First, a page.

We interrupt your regular programming with a post that is more than half serious.
2014 has been a weird year. For me personally its been OK but for the world at large (to exercise a classic Aussie idiom) its been a Barry Crocker shocker.
There seems to be a pervasive sense of doom. On reflection a sense of trepidation has been part of the back drop of our lives. In the 70s and 80s we all fretted about the Cold War, nuclear annihilation, petrol prices and the generally screwed state of the economy. As the decades progressed we came to dread the terrorist threat, climate change, petrol prices and the generally screwed state of the economy.
This year’s unfortunate tsunami of bad shite seems to have heightened the public’s foreboding. Its not only my perception. Its a sentiment that has been echoed through the blogo/FB/Twitter-sphere and even the mainstream media. Case in point – this recent discussion on ABC 702
Over the past few months we’ve seen the humanitarian disasters in Gaza, Iraq and Syria, famine in South Sudan, the ebola outbreak (yikes) in West Africa and the MH17 incident. The tragic passing of Robin Williams was like the cherry on top of this shitey layer cake. Then when we all thought things really couldn’t get any worse, Michelle Bridge’s 12WBT started up again. Batten the hatches – It’s Fit-ageddon on Facebook people! (Woooooo, Woooooo, Woooooo – facetious remark alert)
All of this has led me (and the folk at 702) to wonder whether the world is getting worse. I think the truth of the matter is that the world has always been pretty crappy. I mean – put up your hand if you would like to journey back 100 years to 1914 when that orgy of death, destruction and general mayhem known as World War 1 was just kicking off. No takers?
Yet despite all the horror in our past and our present you don’t have to look to far to see what is good, uplifting and downright amazing in our species. I am an optimist when it comes to humanity. People’s ingenuity blows my mind on a daily basis.
Human beings have
- Mapped what the universe looked like just after the big bang (I’m talking about the beginning of space/time not the TV comedy)
- Broken the atom down into its smallest components ( the same people hired Prof Brian Cox – double thumbs up)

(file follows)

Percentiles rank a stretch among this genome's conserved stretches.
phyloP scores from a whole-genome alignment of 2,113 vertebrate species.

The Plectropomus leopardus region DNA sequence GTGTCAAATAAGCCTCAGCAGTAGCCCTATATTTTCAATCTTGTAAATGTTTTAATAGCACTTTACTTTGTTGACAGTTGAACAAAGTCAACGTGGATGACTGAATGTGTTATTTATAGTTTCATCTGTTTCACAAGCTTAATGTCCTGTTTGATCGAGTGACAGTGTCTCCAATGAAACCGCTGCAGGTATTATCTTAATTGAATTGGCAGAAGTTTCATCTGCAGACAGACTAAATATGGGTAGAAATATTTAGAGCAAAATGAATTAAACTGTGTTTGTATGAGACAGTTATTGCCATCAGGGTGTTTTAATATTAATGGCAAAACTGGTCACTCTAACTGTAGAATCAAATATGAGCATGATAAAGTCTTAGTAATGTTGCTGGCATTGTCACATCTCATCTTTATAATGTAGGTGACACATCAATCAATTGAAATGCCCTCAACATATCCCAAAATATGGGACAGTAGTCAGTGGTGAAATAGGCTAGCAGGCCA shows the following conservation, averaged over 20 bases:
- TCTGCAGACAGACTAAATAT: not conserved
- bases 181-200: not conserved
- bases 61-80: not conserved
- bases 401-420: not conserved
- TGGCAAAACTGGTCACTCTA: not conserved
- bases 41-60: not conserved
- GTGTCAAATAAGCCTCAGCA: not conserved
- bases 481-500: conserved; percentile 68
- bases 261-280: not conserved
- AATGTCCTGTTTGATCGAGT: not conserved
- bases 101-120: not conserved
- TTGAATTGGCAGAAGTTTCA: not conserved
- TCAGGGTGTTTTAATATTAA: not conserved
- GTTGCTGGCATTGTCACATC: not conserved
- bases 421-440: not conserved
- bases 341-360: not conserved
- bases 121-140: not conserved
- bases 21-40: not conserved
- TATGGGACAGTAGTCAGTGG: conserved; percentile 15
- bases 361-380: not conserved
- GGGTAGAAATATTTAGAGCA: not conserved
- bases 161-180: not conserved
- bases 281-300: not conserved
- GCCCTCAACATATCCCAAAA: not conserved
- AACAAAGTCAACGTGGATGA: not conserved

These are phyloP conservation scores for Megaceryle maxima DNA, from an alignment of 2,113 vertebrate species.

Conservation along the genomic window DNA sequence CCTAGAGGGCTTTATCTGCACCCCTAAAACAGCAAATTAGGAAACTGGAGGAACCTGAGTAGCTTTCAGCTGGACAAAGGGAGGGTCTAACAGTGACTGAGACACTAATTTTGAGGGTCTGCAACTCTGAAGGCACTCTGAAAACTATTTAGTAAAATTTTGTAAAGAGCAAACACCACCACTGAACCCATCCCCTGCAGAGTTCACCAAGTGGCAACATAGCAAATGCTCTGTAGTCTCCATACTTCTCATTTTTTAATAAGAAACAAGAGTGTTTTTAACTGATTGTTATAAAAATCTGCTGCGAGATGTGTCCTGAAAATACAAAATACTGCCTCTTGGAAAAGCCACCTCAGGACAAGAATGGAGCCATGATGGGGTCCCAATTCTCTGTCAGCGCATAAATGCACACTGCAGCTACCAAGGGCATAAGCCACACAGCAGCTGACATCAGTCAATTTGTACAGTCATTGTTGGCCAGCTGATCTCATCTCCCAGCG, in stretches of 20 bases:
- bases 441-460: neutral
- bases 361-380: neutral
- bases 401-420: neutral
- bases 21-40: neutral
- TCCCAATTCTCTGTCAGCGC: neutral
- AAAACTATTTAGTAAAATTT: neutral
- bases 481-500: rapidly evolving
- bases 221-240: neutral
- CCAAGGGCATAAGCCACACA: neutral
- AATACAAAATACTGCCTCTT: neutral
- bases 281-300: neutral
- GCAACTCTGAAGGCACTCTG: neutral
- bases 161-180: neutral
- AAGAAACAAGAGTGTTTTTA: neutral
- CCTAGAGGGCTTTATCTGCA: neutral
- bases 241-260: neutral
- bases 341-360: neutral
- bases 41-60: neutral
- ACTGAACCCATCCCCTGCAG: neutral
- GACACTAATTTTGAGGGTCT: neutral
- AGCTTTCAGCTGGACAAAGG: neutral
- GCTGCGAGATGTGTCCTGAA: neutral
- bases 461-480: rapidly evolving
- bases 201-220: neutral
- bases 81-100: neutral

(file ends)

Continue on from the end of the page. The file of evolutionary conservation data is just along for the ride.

- Sent a space craft beyond the solar system
- Come close to ridding the world of scourges such as small pox and polio and are progressively kicking malaria in the butt.
- Invented the Tim Tam and all the variations thereof.
Over the past month alone a few good news items have crossed my radar and they make my spirits soar.
A team at the University of Brussels is currently testing an exoskeleton that allows completely paralyzed people to walk using the power of thought. It sounds like science fiction but the team have developed a way to read an individual’s brain activity using and EEG cap and translate these electronic signals into commands for the robotic suit. The device needs to be streamlined but is closer to being market ready than alternative therapies. It has the potential to give millions of people their lives back.
Smart Contact Lenses
Google and pharmaceutical giant Novartis have teamed up to create a futuristic contact lense which can help diabetics. The smart lense constantly monitors glucose levels in their tear fluid and transmits the information wirelessly back to a mobile device. When this goes mainstream diabetics wont have to endure several invasive and inconvenient blood prick tests each day. Its a fantastic start but the smart lense has the potential to do much more. It is hoped that down the track the lense will be able to detect other illnesses – such as glaucoma and even cancer. Alternatively it is mooted as a method of drug delivery.
Moving into Sci-fi territory other research groups are looking into using the smart contact lense as a way of enhancing our natural vision. For instance to allow people to scan in on very small objects like a built in micro scope and to give us night vision. The Avengers may be out of a job if this keeps up.
The excitement which has been steadily building within the nerd herd will reach a crescendo this November when human kind is scheduled to land a craft on a comet for the first time. Whilst Bruce Willis made landing on a rogue asteroid look easy this has been a mammoth operation. The Rosetta probe was launched in 2004. It has traveled 6.4 billion kilometres (including 5 laps of the sun) to catch up with the comet. Currently Rosetta is about 100 km from its prey and will sneak up gradually before hitting pay dirt in November. The achievement of the engineering involved can not be under estimated. It is not so much as looking for the proverbial needle in a haystack rather than “finding a speck of dust in a big city.”*
There’s a very valid argument that we shouldn’t be spending so much on space exploration when there’s so many serious issues to tackle here on earth. Nevertheless the mind boogles and the heart leaps at just what humans can achieve. Surely a species that can do all of this can’t be completely without hope?
Do you feel the world is getting worse? Where do you look for inspiration?
* Gerhard Schwehm, scientist in a European project that launched a space probe that swung alongside a comet last week after a decade-long, 4 billion-mile chase (The Associated Press, Wednesday)